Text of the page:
First of all, I want to thank Edward for giving me an opportunity to post to Bonoboland from time to time.
I share the unease of others about the State of Indiana's decision to terminate a software contract that it has previously awarded to TCS (Prashant has a good analysis of the decision here). Unfortunately, I suspect that in the run-up to the election, we are going to have a lot more protectionist noises and actions coming from US politicians. Apparently, eight different US states have initiated actions that would cut down state contracts going outside USA.
Arun Shourie, the minister of IT and communication technologies in India seems to be advising the tech sector to lie low and partner with other companies. There is nothing wrong with partnering with other companies to offer end-to-end solutions. The larger Indian consulting companies already have some successes there. But I don't think lieing low is a hot idea. It presupposes that the problem will go away. India is continuing to get really alarmist press in USA and it is increasing the paranoia of the people. It is not going to help matters if the US job outlook looks bad even after the election.
As I tried to argue elsewhere, Nasscom and the leading Indian software consulting companies need to engage with the US Congress and the media to get their point of view across. Indian IT chieftains are smart, well spoken people. I dont think that we need to worry about putting them in front of the camera.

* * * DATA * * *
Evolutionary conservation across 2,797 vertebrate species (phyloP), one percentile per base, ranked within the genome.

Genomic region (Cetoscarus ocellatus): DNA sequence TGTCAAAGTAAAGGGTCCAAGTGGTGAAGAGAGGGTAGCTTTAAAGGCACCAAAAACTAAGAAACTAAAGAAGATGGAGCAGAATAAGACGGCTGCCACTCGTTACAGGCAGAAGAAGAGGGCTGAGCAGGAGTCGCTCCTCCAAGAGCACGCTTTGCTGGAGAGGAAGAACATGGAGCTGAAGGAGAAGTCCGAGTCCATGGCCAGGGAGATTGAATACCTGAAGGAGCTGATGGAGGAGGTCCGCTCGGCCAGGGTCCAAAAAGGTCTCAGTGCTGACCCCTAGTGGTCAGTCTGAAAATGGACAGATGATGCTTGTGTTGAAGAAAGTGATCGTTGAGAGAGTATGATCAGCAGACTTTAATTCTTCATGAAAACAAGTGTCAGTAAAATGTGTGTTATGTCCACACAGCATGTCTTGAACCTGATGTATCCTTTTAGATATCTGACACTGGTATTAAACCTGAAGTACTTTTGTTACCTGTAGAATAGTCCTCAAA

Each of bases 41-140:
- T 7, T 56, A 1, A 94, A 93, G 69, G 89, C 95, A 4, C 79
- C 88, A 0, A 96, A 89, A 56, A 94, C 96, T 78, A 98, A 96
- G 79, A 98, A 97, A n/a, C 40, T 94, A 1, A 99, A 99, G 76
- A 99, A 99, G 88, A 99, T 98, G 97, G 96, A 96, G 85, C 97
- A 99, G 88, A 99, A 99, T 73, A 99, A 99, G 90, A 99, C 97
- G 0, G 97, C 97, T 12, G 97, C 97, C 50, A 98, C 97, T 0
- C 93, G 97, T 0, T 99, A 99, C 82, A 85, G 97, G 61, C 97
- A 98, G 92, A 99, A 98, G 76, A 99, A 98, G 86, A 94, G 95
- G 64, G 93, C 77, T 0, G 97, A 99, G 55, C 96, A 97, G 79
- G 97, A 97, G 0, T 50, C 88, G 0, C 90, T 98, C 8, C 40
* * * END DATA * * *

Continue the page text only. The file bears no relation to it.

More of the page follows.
I am also very encouraged by this week's Business Week story to which Edward linked below. Even a few months back, I used to cringe after looking at BusinessWeek covers. By contrast, this article is even handed and well written. India seems to be making at least some headway.
However, there is no denying the fact that US is going through major structural change. Indian BPO and IT companies need to wake up to that pain and engage with the people and the industry. I may turn out to be naive about this, but I think Ranbaxy's decision to actively seek employees from overseas is a very good and welcome step in the right direction. I don't see very many Americans wanting to work in Bangalore and Hyderabad, but at least Ranbaxy is giving them that option. We need to think outside of the box. In the sixties and seventies, Japanese corporations like Sony responded very adroitly to Western paranoia. We are new to this. But we need to learn fast.
I also think that the political environment is US is going to get uglier over the next year and that this could have a serious negative impact on trade. On the face of it, only 2% of our Indian IT revenue from US come through government contracts. So, governmental action (if it is restricted to government contracts) will not have huge short term impact. But overall, 70% of India's IT revenue come from US. Dell's decision to stop using their Indian call centers for some of their support calls in worrying. We really need to go out of our way to extend our language skills and domain expertise to exploit the other markets which are opening up.
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Monday, December 01, 2003
IT outsourcing and its backlash
Posted by Kaushik at 3:47 AM